Marianne Duijst

Marianne had a superb title for her talk: “Wearing Hermione’s Hat – Narratology for testers.” I confess that I’m not a huge Harry Potter fan. However, I love stories and story telling. I was fascinated to learn of different components of story telling. The “fabula” is a series of events – the plot. Again, cognitive biases came into play. We can be misled by our unconscious bases. Stories use different perspectives – that’s what we need to do as testers too, I like to re-read books – do you? Each time, we interpret the story and its narrative from a wider perspective. It’s important to do that when we test, too. Through whose eyes are we looking? Whom do we trust? Testing is more than “what happened” – we need to investigate different viewpoints.

Jenny Bramble

Having learned about Jenny’s work on social media, I was super excited to see her talk – and not only for the awesome cat pictures. Jenny’s insights on how we communicate and how we can use more meaningful words was powerful. It seems simple – use the same words and meanings to communicate across cross-functional teams. But simple is not necessarily easy. I’m a longtime fan of risk analysis, and happy to see it still has a place. One “metric” Jenny talked about especially struck me. How do we feel about a new feature? Are we proud of it? That should be in our “definition of done”. Team morale matters, and it’s not easy to find metrics to gauge morale.

And so much more

Seriously, every time slot at CAST had three sessions that I needed to attend. Unfortunately I haven’t figured out that cloning thing. So, I missed both of Lisi Hocke‘s sessions. Fortunately, I was in her session on mob testing at the Mob Programming conference, and I was lucky enough to pair test with her on her pair testing journey. We found major security issues! If we each took our own pair testing tour – how might we improve our skills?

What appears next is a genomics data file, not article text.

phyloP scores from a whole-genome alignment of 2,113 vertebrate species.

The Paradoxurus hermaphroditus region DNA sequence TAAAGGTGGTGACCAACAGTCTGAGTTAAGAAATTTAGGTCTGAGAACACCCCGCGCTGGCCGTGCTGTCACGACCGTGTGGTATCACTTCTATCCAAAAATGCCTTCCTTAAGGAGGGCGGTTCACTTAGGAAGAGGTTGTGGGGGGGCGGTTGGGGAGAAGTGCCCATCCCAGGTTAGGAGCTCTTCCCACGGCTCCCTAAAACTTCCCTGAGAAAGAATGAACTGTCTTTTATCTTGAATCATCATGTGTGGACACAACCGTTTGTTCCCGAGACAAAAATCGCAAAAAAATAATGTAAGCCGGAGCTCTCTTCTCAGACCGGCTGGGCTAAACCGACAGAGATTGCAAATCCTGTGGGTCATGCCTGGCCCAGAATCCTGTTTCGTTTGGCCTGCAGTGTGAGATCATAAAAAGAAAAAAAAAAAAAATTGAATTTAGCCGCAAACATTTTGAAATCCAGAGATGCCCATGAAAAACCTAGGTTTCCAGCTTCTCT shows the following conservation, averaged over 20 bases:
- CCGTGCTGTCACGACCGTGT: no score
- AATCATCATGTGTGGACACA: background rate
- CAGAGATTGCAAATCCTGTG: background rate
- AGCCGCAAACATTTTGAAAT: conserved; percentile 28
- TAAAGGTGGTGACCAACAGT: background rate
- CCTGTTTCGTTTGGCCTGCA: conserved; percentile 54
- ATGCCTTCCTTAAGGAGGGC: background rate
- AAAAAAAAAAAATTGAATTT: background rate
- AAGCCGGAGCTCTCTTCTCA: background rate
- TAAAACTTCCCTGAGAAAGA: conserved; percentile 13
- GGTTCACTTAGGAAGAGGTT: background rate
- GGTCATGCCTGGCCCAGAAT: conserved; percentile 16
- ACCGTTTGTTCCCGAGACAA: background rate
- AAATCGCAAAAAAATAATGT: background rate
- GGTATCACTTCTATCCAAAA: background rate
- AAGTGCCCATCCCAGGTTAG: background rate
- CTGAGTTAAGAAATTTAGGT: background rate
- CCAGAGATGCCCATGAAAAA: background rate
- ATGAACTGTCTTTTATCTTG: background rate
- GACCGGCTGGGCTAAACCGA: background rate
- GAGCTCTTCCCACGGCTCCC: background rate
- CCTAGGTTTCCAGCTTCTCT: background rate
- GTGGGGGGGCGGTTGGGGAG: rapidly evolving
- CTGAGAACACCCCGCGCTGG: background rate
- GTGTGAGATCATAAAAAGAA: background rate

I didn’t take notes during the many informal Lean Coffee, “hallway”, or social time conversations. I was so excited to meet people I’ve learned from on social media, like Carol Brands. Every time I get to talk to testing icons like Anne-Marie Charrett or Angie Jones, I get fresh inspiration. They remind me to be fearless, let my truth guide me, reject attempts to stress me out. All of these people are so empowering!

Conferences have always driven me forward in my career and let me contribute more value on my teams. There are lots of conferences. I hope you will choose the ones that have diverse speaker lineups. We can learn a lot from the “tried and true” leaders. But we can also learn new ideas from the lesser-known innovators. if you’re reading this and haven’t presented at a conference yet – I want to learn about your experiences too. No matter how many problems we overcome, there are always new ones to solve. I’m so glad we have diversity of gender, race, experience levels, backgrounds, culture to help us innovate and keep adding more value as testers.

 

2 comments on “Diversity in conference speakers == new ideas, more learning

  1. It can’t be said often enough: the whole IT industry needs the greatest range of diversity possible – in its practitioners, in its workers, in its thinkers and in its communicators. And there’s a simple reason for this: the tools we are helping build may be used by anybody, anywhere at any time. It is a simple no-brainer to say that this means that those contributing to the IT creation and education processes must be as diverse as the user base itself.